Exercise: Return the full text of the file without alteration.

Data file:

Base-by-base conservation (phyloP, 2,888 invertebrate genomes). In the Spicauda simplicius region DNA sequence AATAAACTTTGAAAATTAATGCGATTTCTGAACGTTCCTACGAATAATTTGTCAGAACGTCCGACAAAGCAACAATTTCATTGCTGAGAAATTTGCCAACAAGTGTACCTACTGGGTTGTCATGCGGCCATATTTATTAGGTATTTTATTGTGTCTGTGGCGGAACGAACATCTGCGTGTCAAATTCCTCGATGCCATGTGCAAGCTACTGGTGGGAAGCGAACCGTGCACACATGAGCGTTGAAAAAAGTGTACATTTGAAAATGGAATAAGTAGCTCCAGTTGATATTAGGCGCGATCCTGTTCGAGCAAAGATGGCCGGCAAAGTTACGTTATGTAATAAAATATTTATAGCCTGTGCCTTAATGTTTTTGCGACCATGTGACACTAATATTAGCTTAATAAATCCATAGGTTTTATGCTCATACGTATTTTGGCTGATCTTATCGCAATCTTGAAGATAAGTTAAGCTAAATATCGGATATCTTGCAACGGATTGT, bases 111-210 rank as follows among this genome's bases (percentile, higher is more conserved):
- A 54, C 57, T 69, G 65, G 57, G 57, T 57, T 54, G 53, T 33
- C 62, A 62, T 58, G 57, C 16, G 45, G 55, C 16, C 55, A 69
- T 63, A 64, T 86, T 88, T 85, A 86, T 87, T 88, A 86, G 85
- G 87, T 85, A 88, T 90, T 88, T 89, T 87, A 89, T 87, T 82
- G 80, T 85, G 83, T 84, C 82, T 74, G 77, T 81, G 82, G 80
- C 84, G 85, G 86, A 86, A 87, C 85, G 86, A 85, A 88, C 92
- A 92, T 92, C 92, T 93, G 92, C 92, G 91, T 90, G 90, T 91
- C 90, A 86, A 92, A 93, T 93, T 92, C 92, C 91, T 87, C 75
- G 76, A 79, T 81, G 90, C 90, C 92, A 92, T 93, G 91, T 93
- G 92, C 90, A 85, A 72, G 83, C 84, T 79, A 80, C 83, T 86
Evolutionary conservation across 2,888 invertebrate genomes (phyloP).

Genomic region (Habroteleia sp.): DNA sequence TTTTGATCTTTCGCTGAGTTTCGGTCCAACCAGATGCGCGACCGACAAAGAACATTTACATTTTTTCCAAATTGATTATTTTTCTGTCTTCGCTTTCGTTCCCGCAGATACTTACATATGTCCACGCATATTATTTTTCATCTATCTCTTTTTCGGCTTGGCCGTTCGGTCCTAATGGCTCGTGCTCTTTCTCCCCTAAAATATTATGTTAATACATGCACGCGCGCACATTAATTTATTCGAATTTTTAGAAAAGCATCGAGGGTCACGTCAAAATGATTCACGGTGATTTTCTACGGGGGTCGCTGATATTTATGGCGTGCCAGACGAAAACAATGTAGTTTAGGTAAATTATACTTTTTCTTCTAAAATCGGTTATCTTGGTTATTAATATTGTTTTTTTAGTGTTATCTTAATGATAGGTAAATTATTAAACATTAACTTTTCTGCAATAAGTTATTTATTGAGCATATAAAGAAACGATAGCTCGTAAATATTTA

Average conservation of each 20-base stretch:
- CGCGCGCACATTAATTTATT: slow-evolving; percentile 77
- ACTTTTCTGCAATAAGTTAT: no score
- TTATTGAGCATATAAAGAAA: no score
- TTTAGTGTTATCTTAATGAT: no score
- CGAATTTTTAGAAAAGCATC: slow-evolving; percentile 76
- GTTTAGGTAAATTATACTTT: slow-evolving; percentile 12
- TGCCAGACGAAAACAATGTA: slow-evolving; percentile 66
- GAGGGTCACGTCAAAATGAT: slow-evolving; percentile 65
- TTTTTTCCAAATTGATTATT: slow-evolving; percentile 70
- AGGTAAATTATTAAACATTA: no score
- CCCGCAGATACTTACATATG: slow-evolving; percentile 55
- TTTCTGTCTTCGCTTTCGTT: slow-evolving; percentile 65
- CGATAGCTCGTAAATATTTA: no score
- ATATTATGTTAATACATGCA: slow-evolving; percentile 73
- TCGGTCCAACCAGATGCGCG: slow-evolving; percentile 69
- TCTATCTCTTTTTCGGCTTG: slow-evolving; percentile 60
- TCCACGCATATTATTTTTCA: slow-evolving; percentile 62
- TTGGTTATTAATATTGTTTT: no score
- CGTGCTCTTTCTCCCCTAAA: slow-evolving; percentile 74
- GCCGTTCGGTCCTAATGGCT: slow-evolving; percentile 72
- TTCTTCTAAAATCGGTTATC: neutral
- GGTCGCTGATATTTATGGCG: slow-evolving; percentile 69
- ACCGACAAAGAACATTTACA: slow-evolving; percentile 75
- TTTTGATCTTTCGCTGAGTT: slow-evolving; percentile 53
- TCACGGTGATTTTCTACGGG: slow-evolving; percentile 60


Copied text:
Base-by-base conservation (phyloP, 2,888 invertebrate genomes). In the Spicauda simplicius region DNA sequence AATAAACTTTGAAAATTAATGCGATTTCTGAACGTTCCTACGAATAATTTGTCAGAACGTCCGACAAAGCAACAATTTCATTGCTGAGAAATTTGCCAACAAGTGTACCTACTGGGTTGTCATGCGGCCATATTTATTAGGTATTTTATTGTGTCTGTGGCGGAACGAACATCTGCGTGTCAAATTCCTCGATGCCATGTGCAAGCTACTGGTGGGAAGCGAACCGTGCACACATGAGCGTTGAAAAAAGTGTACATTTGAAAATGGAATAAGTAGCTCCAGTTGATATTAGGCGCGATCCTGTTCGAGCAAAGATGGCCGGCAAAGTTACGTTATGTAATAAAATATTTATAGCCTGTGCCTTAATGTTTTTGCGACCATGTGACACTAATATTAGCTTAATAAATCCATAGGTTTTATGCTCATACGTATTTTGGCTGATCTTATCGCAATCTTGAAGATAAGTTAAGCTAAATATCGGATATCTTGCAACGGATTGT, bases 111-210 rank as follows among this genome's bases (percentile, higher is more conserved):
- A 54, C 57, T 69, G 65, G 57, G 57, T 57, T 54, G 53, T 33
- C 62, A 62, T 58, G 57, C 16, G 45, G 55, C 16, C 55, A 69
- T 63, A 64, T 86, T 88, T 85, A 86, T 87, T 88, A 86, G 85
- G 87, T 85, A 88, T 90, T 88, T 89, T 87, A 89, T 87, T 82
- G 80, T 85, G 83, T 84, C 82, T 74, G 77, T 81, G 82, G 80
- C 84, G 85, G 86, A 86, A 87, C 85, G 86, A 85, A 88, C 92
- A 92, T 92, C 92, T 93, G 92, C 92, G 91, T 90, G 90, T 91
- C 90, A 86, A 92, A 93, T 93, T 92, C 92, C 91, T 87, C 75
- G 76, A 79, T 81, G 90, C 90, C 92, A 92, T 93, G 91, T 93
- G 92, C 90, A 85, A 72, G 83, C 84, T 79, A 80, C 83, T 86
Evolutionary conservation across 2,888 invertebrate genomes (phyloP).

Genomic region (Habroteleia sp.): DNA sequence TTTTGATCTTTCGCTGAGTTTCGGTCCAACCAGATGCGCGACCGACAAAGAACATTTACATTTTTTCCAAATTGATTATTTTTCTGTCTTCGCTTTCGTTCCCGCAGATACTTACATATGTCCACGCATATTATTTTTCATCTATCTCTTTTTCGGCTTGGCCGTTCGGTCCTAATGGCTCGTGCTCTTTCTCCCCTAAAATATTATGTTAATACATGCACGCGCGCACATTAATTTATTCGAATTTTTAGAAAAGCATCGAGGGTCACGTCAAAATGATTCACGGTGATTTTCTACGGGGGTCGCTGATATTTATGGCGTGCCAGACGAAAACAATGTAGTTTAGGTAAATTATACTTTTTCTTCTAAAATCGGTTATCTTGGTTATTAATATTGTTTTTTTAGTGTTATCTTAATGATAGGTAAATTATTAAACATTAACTTTTCTGCAATAAGTTATTTATTGAGCATATAAAGAAACGATAGCTCGTAAATATTTA

Average conservation of each 20-base stretch:
- CGCGCGCACATTAATTTATT: slow-evolving; percentile 77
- ACTTTTCTGCAATAAGTTAT: no score
- TTATTGAGCATATAAAGAAA: no score
- TTTAGTGTTATCTTAATGAT: no score
- CGAATTTTTAGAAAAGCATC: slow-evolving; percentile 76
- GTTTAGGTAAATTATACTTT: slow-evolving; percentile 12
- TGCCAGACGAAAACAATGTA: slow-evolving; percentile 66
- GAGGGTCACGTCAAAATGAT: slow-evolving; percentile 65
- TTTTTTCCAAATTGATTATT: slow-evolving; percentile 70
- AGGTAAATTATTAAACATTA: no score
- CCCGCAGATACTTACATATG: slow-evolving; percentile 55
- TTTCTGTCTTCGCTTTCGTT: slow-evolving; percentile 65
- CGATAGCTCGTAAATATTTA: no score
- ATATTATGTTAATACATGCA: slow-evolving; percentile 73
- TCGGTCCAACCAGATGCGCG: slow-evolving; percentile 69
- TCTATCTCTTTTTCGGCTTG: slow-evolving; percentile 60
- TCCACGCATATTATTTTTCA: slow-evolving; percentile 62
- TTGGTTATTAATATTGTTTT: no score
- CGTGCTCTTTCTCCCCTAAA: slow-evolving; percentile 74
- GCCGTTCGGTCCTAATGGCT: slow-evolving; percentile 72
- TTCTTCTAAAATCGGTTATC: neutral
- GGTCGCTGATATTTATGGCG: slow-evolving; percentile 69
- ACCGACAAAGAACATTTACA: slow-evolving; percentile 75
- TTTTGATCTTTCGCTGAGTT: slow-evolving; percentile 53
- TCACGGTGATTTTCTACGGG: slow-evolving; percentile 60